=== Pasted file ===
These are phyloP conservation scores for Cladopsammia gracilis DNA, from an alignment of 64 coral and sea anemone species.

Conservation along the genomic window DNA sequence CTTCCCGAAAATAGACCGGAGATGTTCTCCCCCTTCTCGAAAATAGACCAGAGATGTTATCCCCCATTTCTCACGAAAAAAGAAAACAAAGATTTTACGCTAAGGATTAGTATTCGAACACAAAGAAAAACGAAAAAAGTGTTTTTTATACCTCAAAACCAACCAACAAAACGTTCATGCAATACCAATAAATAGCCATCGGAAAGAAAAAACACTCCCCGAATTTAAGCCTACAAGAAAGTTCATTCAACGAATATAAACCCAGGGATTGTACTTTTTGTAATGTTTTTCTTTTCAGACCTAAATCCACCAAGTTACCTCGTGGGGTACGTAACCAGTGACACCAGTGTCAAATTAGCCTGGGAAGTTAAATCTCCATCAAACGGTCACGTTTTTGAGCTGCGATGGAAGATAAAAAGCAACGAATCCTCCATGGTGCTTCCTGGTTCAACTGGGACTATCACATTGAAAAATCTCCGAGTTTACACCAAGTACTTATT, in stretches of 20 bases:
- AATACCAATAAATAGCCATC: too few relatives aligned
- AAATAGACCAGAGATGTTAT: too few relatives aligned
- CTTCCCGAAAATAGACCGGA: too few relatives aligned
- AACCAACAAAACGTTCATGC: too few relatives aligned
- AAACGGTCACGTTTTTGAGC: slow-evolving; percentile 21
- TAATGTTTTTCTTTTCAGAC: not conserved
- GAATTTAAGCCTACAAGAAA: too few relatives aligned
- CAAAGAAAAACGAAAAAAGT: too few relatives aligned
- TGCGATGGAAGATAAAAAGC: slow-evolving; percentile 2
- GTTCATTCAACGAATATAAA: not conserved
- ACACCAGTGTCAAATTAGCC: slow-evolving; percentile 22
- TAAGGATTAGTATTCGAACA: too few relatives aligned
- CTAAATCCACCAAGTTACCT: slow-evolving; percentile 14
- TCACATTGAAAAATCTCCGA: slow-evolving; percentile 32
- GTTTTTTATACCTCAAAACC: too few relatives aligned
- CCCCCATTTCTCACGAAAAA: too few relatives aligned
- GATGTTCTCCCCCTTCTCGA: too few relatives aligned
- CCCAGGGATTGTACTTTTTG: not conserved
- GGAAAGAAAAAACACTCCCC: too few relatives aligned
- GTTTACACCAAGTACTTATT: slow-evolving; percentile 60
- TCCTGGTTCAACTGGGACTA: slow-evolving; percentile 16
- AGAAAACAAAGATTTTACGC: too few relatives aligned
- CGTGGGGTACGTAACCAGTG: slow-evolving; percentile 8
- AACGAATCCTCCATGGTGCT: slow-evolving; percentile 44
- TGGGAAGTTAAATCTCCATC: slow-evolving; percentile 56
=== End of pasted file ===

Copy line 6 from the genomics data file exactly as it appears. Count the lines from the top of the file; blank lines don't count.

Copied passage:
- AACCAACAAAACGTTCATGC: too few relatives aligned